I found an interesting difference between Jung and Corbin – though maybe I have not read enough to see all of the differences yet between them – is the idea of Coincidentia oppositorum.
From Jung’s point of view, as a psychologist who was trying for psychological wholeness, opposites did not seem to be discerned between complementary and contradictory in regards to integration.
An example of complementary opposites (also called Relational antonyms) would be masculine and feminine; their conjunction would be androgyny. (Other examples include: husband : wife, doctor : patient, predator : prey, teach : learn, servant : master, come : go, parent : child, worshipper : worshiped.)
An example of contradictory opposites (also called Contradictory antonyms) would be truth and lie; their conjunction would be an annihilation of both. (Other examples include: mortal : immortal, exit : entrance, exhale : inhale, occupied : vacant.)
I think to Jung, integration of the psychological opposites would be important, but for Corbin, recognizing the opposites/contradictions within yourself is different from thinking they can be “integrated” into a “sum total” of someone who is taking the ascent towards the midnight sun.
Jung was mainly concerned with wholeness, Corbin with reaching “true” north.
Reaching the north above the north… Hyperboria. Corbin brings this up in “The Man of Light in Iranian Sufism” on page 47:
The man of light’s ascent causes the shades of the well where he was held captive to fall back into themselves. Hermes does not carry his shadow with him; he discards it; for he rises up, and correspondingly the “cities of the oppressors” sink down into the abyss. And it is difficult, we must confess, to read with equanimity certain interpretations of the coincidentia oppositorum where complementaries and contradictories are apparently indiscriminately lumped together under the head of opposita. To deplore that Christianity is centered on a figure of goodness and light and entirely overlooks the dark side of the soul would be no less valid an evaluation if applied to Zoroastrianism. But how could reintegration consist in a complicity between, a “totalization” of Christ and Satan, Ohrmazd and Ahriman? Even to suggest such a possibility is to overlook the fact that even under the reign of a figure of light the Satanic forces remain in operation — those for example who tried to prevent Hermes’ escape from the depths of the well and his ascent to the battlements of the Throne. And it is exactly for this reason that one has to affirm that the relationship of Christ to Satan, Ohrmazd to Ahriman, is not complementary but contradictory. Complementary elements can be integrated, but not contradictory ones.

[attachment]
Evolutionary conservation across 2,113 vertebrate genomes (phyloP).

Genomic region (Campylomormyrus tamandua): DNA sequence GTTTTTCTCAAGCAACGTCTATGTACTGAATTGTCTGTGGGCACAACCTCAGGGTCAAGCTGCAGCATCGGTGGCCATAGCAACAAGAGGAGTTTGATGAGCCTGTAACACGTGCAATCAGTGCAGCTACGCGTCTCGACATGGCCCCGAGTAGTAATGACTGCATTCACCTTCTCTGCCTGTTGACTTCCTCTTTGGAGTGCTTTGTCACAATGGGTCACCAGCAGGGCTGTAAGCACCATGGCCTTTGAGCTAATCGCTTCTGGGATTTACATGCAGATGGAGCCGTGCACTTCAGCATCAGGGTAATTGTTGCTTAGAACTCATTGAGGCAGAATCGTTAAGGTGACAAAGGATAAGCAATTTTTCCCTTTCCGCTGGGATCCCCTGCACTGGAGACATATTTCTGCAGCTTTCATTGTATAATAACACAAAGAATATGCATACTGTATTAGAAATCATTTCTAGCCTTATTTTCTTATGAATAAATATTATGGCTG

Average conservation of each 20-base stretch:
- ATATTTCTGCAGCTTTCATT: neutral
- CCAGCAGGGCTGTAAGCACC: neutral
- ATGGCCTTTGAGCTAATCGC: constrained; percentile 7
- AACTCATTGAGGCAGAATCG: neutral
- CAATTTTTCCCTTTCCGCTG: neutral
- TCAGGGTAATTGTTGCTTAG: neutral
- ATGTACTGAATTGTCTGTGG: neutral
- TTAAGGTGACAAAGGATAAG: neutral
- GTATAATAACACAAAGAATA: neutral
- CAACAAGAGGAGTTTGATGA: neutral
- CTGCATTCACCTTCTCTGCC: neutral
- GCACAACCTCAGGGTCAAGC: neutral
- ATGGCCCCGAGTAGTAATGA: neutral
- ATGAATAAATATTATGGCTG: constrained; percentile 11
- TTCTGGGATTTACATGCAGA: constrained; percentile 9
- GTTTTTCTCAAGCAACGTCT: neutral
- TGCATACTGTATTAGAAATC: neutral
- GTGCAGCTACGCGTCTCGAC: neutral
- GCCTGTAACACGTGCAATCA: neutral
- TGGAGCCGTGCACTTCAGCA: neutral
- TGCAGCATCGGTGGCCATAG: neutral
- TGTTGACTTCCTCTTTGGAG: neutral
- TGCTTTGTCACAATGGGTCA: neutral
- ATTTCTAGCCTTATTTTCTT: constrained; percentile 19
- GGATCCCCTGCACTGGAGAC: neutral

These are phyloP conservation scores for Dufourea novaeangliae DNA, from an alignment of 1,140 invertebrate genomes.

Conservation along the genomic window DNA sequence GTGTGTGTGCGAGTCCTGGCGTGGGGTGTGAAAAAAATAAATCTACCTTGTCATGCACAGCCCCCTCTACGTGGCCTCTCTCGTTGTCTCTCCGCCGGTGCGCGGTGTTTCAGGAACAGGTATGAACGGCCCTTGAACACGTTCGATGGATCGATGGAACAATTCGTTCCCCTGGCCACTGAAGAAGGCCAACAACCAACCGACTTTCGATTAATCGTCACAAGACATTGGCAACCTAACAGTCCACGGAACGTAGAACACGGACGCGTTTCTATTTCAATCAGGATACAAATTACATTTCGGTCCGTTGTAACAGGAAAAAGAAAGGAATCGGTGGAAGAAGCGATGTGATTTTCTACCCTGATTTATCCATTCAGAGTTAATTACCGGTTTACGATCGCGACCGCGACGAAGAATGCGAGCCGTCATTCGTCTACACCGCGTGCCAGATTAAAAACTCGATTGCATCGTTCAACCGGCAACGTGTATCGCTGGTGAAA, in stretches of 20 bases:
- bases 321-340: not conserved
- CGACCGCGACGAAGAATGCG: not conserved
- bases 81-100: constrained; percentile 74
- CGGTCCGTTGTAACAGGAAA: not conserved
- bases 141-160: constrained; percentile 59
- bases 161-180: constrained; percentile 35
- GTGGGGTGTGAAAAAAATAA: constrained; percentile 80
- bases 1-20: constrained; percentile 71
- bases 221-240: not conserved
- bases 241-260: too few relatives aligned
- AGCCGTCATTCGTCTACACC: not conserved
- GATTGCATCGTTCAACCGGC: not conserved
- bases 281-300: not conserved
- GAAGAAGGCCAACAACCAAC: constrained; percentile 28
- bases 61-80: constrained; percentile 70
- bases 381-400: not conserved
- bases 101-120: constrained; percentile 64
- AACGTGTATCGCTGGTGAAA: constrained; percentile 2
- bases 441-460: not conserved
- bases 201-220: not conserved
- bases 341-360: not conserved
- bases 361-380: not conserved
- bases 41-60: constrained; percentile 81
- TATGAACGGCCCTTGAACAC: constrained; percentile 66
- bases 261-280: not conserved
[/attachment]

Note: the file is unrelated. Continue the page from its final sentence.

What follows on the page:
and Page 48:
Faust, renovatus in novam infantiam, is reborn “in Heaven,” where the Sophia aeterna appears; the redemption of Faust is not a “sum total” of Faust and Mephistopheles. The counterfeiter, the Antimimon, is not Phos’s guide of light; it brings contradiction; it is not complementary.
Using the Tolkien Elf Myth; The Elves being the “Perfect Man” (the beings in touch with their soul/khidr) are made of matter that is tainted by Morgoth. They are immortal, but their bodies, due to the taint, will eventually fade, and their souls will go back to the “Undying Lands”. But they will not take the “shadow” (the taint) with them.
So Jung is right to say you should be “conscious” of your shadow, and “integrate” (assimilate) it in your conscious personality… that is, recognize that you may be jealous, or greedy for money, etc, and then “catch it”. Or recognize as Aleksandr Solzhenitsyn put it in The Gulag Archipelago:
If only it were all so simple! If only there were evil people somewhere insidiously committing evil deeds, and it were necessary only to separate them from the rest of us and destroy them. But the line dividing good and evil cuts through the heart of every human being. And who is willing to destroy a piece of his own heart?